Tuesday, March 10, 2015

Review of The Stainless Steel Rat by Harry Harrison

    “I am slippery Jim diGriz, the Stainless Steel Rat.  There aren’t many like me in the universe.  I can change personalities in a flash, rob any bank in any solar system no matter if the guards are human or robot, con a space captain out of his ship, start a war or stop one, whichever pays the most.  So when the cops finally caught up with me, naturally there is only one thing they could do: they made me a cop.”

A bit of fun, Harry Harrison’s The Stainless Steel Rat (1960) is space adventure in crime.  Jim diGriz the gentleman thief, he breaks in, gets out, gets the dough, but never kills, and ultimately is in the gig for the adrenaline.  Ordinary life too heavy, he prefers disguises and cigars, whiskey and the excitement of dabbling in crime—and the reader had better appreciate such suaveness if they too hope to enjoy the novel.

Caught in a bank robbery gone wrong, diGriz finally meets his match at the opening of The Stainless Steel Rat.  Easier to fight than join, he becomes a member of the Special Core which brought him in.  His first days on the job fruitful, he uncovers a major plot to construct a battleship that would threaten League interests in the galaxy.  Sent to the scene to use his talents as a con man and bring in the perpetrators, confronting the criminals everything goes as planned until… the tables are turned.  Nonplussed, the Rat spends the rest of the tale getting even—at least so he thinks.

Delivered in cool, rebellious style, Harrison combines a secret agent and lovable criminal to create the Stainless Steel Rat.  Humor, adventure, and entertainment the aims, Harrison’s greatest feat in this context is to make his protagonist suspensefully fallible.  Though indeed slightly larger than life, diGriz is nevertheless not without his blind spots, leading to scenes wherein the reader truly never knows whether his wit will open, or close doors.  No hero-takes-all, he capers his way to the currents of crime and secret agent life pursuing both the Special Core’s agenda and his own to the tunes of both success and defeat, personal and material.  The tone light and brisk, diGriz’s tales unravels with ease as he commits and uncovers crime across the galaxy.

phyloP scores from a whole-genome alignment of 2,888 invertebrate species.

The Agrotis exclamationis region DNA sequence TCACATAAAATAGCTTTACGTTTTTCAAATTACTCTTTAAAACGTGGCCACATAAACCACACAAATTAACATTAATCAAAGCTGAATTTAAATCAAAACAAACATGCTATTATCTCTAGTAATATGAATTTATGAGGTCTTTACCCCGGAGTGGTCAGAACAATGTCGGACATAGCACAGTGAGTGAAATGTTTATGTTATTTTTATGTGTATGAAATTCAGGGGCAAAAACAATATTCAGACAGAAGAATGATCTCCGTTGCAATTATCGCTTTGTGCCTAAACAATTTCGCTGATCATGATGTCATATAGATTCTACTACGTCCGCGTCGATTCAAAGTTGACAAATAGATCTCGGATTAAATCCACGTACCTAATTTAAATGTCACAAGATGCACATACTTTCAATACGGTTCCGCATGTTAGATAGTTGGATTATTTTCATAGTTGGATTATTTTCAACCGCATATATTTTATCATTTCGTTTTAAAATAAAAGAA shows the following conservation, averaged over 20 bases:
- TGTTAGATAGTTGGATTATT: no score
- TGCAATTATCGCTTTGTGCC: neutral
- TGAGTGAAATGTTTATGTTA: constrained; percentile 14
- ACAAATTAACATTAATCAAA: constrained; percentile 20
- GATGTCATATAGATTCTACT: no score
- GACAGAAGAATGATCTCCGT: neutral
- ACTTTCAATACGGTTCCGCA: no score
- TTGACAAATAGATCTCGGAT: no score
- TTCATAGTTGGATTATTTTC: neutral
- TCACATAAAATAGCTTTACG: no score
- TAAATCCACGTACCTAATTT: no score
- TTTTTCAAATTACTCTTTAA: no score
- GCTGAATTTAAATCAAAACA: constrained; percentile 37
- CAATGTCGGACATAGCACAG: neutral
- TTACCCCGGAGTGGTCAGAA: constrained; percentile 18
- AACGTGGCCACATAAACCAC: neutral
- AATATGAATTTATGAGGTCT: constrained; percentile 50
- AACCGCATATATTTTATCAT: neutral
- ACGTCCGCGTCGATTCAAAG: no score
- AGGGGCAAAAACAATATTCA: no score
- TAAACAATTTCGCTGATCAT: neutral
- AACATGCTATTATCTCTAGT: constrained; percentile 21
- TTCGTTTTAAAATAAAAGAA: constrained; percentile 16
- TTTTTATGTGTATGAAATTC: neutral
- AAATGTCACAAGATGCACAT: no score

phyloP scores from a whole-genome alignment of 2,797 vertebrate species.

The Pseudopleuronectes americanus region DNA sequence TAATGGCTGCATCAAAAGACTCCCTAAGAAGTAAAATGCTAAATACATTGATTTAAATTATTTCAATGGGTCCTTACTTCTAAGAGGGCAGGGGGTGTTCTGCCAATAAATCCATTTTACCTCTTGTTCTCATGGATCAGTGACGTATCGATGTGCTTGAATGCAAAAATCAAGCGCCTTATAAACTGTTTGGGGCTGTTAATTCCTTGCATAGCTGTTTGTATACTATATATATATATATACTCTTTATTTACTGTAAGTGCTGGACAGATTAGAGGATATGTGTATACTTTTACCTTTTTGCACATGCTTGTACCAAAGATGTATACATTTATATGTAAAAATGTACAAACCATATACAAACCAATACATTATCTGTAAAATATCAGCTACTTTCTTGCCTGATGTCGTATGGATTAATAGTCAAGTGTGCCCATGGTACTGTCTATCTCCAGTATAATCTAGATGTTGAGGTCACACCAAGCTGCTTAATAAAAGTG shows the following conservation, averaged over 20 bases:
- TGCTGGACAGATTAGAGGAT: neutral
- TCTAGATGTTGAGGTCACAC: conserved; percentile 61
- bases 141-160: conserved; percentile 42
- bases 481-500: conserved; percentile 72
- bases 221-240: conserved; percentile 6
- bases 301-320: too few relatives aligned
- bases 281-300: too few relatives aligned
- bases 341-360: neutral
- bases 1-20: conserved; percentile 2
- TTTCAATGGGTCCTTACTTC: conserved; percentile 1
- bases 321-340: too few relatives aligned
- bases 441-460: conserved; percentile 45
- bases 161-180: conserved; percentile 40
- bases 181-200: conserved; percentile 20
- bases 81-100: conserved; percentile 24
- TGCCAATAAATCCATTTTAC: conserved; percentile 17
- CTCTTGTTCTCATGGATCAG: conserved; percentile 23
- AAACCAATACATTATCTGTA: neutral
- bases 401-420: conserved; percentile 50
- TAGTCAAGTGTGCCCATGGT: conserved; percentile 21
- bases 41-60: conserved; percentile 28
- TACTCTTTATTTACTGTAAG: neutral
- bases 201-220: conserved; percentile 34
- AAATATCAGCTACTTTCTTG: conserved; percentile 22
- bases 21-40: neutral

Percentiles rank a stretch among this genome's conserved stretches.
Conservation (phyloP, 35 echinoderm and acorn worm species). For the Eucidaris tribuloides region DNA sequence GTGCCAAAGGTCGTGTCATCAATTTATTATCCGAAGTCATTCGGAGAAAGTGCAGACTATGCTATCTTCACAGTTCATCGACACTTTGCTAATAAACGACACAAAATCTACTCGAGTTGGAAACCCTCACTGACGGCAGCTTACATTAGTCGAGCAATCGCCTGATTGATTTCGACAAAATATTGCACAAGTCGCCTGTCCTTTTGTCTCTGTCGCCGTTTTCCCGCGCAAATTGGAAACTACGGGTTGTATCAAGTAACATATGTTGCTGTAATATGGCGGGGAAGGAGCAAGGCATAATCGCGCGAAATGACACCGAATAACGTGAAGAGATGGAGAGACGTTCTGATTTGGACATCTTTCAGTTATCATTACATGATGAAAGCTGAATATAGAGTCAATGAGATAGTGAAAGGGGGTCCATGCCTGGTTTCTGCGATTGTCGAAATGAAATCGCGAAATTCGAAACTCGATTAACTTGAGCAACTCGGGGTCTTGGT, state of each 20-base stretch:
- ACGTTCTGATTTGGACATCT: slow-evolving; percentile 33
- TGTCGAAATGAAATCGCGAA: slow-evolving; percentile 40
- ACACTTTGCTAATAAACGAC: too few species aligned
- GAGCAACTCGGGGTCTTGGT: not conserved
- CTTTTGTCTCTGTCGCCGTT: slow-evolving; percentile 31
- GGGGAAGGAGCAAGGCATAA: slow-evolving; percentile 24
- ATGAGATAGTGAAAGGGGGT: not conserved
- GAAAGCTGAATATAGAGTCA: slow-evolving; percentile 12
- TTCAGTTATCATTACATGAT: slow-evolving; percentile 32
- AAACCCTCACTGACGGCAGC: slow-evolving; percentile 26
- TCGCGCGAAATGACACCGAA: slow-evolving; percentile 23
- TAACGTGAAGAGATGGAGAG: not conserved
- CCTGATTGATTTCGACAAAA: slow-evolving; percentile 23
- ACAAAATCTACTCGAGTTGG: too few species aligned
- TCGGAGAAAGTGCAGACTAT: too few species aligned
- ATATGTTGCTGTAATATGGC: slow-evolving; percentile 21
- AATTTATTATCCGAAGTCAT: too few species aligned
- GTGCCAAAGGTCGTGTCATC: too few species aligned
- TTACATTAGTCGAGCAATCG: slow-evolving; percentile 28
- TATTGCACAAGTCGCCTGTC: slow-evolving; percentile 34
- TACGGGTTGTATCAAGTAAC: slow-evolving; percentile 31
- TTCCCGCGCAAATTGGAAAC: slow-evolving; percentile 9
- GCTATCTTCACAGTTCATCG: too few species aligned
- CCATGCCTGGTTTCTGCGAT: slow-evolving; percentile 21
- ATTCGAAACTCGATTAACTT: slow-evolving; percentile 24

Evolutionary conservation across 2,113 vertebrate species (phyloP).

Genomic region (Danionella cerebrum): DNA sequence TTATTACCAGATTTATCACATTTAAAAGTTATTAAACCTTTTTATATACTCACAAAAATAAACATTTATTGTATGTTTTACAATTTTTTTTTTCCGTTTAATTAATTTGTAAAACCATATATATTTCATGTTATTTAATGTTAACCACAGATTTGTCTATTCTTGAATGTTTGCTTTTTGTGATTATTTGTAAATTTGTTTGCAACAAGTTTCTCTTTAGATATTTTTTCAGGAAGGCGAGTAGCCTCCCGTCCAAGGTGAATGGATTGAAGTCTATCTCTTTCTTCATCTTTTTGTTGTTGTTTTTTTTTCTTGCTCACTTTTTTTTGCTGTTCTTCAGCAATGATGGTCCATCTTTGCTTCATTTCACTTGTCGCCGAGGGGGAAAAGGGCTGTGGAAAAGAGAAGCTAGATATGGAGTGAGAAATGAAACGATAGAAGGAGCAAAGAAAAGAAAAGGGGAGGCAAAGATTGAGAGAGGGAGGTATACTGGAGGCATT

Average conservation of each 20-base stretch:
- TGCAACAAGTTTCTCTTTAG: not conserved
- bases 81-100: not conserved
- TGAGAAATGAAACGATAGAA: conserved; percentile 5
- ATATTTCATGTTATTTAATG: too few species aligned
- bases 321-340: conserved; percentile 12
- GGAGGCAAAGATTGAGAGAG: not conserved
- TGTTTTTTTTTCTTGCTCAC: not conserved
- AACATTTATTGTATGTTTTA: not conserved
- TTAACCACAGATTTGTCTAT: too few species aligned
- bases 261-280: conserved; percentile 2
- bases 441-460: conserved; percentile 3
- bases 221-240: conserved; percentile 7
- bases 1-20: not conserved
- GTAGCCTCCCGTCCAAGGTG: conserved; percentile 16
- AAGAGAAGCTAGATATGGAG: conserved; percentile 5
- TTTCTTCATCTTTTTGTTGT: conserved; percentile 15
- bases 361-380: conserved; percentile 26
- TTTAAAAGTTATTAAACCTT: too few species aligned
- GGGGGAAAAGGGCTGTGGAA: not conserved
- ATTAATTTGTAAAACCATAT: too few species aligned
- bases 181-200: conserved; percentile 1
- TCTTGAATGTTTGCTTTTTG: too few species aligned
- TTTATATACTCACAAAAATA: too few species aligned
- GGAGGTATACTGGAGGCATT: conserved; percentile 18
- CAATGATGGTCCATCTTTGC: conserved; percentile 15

In the end, The Stainless Steel Rat is a spot of light fun that tickles the enjoyment bone for the time it takes to read, but engenders discussion no deeper than plot or likeability of character.  DiGriz the lovable gentleman thief turned space detective, his story runs through robbery and romance, undercover work and living on the edge of life in a big, wide open galaxy.  Little more to say, the novel does not engage below this outlay.  Popcorn sci-fi, it’s crunchy but ultimately unfilling.

1 comment:

  1. Harrison brilliantly satiring flandrys and other cheap and old school racist crap.